I have to admit I am appalled by the recent stink over Jack Welch. Let's face it - the man used his intellect to make a lot of money for himself, his friends, his employees and his vendors. It would be interesting to learn what percentage of US cash flow is a direct or indirect result of his efforts. He kept his position based on his merit, which is the democratic thing to do, and the way this country is run. The man did not retire from 20 years as shipping clerk for a local auto parts store. He retired as an icon of modern capitalism which, I may remind you, is the stuff of which this country is made.

    "From what I can see, Jack Welch did a terrific job and trained many talented people in this country to do the same. For this, he does deserve a reward. How much? Speaking as a capitalist and one who is planning to retire some day: as much as he can get!"

Dennis Wisnosky, also known as "The Wiz" [dwiz@wizdom.com] was cynical regarding the recurring hype about Artificial Intelligence:
    "The Red Herring guy has it right. What is really going on is that we can process the algorithms faster - that's it. I am not saying that significant things can't happen. What I am saying is that they won't happen with the usual suspects doing the usual things.

    "Around 1984, I was the guest on a National Public Radio show called "Science Alive". It originated here in Chicago at the Museum of Science & Industry and was carried by most NPR stations. At the time, I was running a robotics company that went from start up to 2nd largest in the US and 5th in the world in 5 years. We did everything different than the other companies - from how our robots looked to how they were programmed, and it worked.

    "The popular notion at the time was that there would be a robot or 2 in every home by 1990. Heath Kit, long since gone, had a robot kit that they said could be programmed to do routine household chores. VCs were throwing money at ventures like this.

    "So there I was on national radio saying it wasn't going to be so, certainly not by 1990, and probably not in my life time - I was 41 at the time. The host did not want to hear this and argued for a while. Then at the break we came to terms and talked about what the laws of Physics and Mathematics would really allow. It was fun, and turned out to be true."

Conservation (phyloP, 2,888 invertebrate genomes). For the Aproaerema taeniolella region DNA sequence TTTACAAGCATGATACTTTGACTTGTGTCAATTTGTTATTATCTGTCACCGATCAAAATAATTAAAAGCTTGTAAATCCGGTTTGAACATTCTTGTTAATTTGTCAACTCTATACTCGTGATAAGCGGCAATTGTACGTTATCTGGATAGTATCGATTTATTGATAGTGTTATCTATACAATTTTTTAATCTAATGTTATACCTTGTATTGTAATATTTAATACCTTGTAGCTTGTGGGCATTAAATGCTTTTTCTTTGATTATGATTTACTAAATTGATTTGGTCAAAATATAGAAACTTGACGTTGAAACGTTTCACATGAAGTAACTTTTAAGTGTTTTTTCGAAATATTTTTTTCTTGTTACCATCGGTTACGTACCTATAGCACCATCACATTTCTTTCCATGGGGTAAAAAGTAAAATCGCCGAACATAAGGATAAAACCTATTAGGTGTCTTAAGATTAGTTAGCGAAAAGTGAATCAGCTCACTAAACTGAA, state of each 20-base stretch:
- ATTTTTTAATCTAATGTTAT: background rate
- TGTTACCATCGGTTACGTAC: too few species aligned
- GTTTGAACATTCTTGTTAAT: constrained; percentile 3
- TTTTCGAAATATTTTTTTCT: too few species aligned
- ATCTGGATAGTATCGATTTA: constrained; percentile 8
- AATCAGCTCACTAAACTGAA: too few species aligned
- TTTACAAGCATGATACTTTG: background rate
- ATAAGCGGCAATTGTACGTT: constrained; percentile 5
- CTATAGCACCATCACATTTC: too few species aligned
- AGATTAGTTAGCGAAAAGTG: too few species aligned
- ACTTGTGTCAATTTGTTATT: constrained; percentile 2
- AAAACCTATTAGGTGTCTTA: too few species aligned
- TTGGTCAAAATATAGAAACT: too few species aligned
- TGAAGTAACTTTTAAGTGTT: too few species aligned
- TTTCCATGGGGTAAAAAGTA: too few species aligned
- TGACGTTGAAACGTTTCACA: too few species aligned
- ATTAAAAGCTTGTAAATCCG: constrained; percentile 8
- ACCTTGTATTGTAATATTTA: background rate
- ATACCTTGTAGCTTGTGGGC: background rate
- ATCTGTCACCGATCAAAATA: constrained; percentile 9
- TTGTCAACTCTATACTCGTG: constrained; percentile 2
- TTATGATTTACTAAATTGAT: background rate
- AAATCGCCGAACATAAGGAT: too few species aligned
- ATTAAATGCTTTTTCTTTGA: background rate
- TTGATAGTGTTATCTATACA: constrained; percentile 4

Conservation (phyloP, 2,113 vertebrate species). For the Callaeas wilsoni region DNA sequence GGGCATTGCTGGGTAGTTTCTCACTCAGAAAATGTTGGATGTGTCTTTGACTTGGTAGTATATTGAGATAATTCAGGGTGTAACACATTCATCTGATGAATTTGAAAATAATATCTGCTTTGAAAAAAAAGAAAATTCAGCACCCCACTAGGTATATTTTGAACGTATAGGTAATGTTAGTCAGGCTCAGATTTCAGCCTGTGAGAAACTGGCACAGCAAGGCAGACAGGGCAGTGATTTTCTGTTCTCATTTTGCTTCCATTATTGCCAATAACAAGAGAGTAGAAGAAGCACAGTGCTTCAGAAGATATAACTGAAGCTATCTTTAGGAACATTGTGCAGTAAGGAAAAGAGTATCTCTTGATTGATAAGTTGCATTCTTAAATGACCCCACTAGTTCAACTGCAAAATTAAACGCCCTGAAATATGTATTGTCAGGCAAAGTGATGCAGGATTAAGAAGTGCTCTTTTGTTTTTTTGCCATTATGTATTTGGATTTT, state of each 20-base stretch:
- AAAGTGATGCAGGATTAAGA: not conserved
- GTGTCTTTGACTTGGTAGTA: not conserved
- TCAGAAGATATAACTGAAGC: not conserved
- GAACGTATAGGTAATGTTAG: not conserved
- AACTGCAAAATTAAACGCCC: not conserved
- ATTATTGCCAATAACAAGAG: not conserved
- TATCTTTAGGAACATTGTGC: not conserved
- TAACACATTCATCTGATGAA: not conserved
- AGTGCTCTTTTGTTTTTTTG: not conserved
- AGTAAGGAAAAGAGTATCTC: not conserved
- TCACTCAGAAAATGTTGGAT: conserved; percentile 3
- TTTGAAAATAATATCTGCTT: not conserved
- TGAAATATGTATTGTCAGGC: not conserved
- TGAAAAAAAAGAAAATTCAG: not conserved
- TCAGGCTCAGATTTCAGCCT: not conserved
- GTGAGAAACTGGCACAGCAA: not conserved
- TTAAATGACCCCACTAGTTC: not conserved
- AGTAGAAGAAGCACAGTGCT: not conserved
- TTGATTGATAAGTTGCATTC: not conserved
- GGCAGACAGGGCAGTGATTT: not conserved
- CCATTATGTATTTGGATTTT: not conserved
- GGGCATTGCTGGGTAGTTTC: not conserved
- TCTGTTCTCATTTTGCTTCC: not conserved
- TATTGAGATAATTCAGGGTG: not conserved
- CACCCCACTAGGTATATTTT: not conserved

Regarding Robert Greenfield's comments on the current state of control and automation magazines in the US, Andrew Bond, [andrew@abpubs.demon.co.uk] - publisher of UK-based "Industrial Automation Insider" - wrote:
    "For once, the US can look to the UK to see the way things may well turn out. We now have no major magazine specifically devoted to industrial automation and process control - and no major exhibition either. This has been brought about by a combination of publishers' and exhibition organizers' greed and consolidation of the industry itself. Just count up the number of separate vendors who have been swallowed by, for example, ABB, all of whom used to take 3, 6 or even 12 full page or double page spread ads in full color each year, and then look at how many ad pages ABB itself takes and you can see where a lot of the paging has gone.

    "Could engineers be persuaded to pay for their magazines? What evidence there is suggests that the major achievement of the publishing industry here over the past 30 years has been to convince readers that information is a commodity that they can and should expect to receive free of charge. Convincing them otherwise is going to be a long process.

    "The choice in the long term is not going to be between paid for paper-based magazines and free digital titles - how are the latter meant to finance themselves? - but between paid for digital titles and nothing. Said to say, and a salutary lesson for everyone involved in the publishing industry, most automation and control engineers in the UK currently seem to be happy to settle for nothing."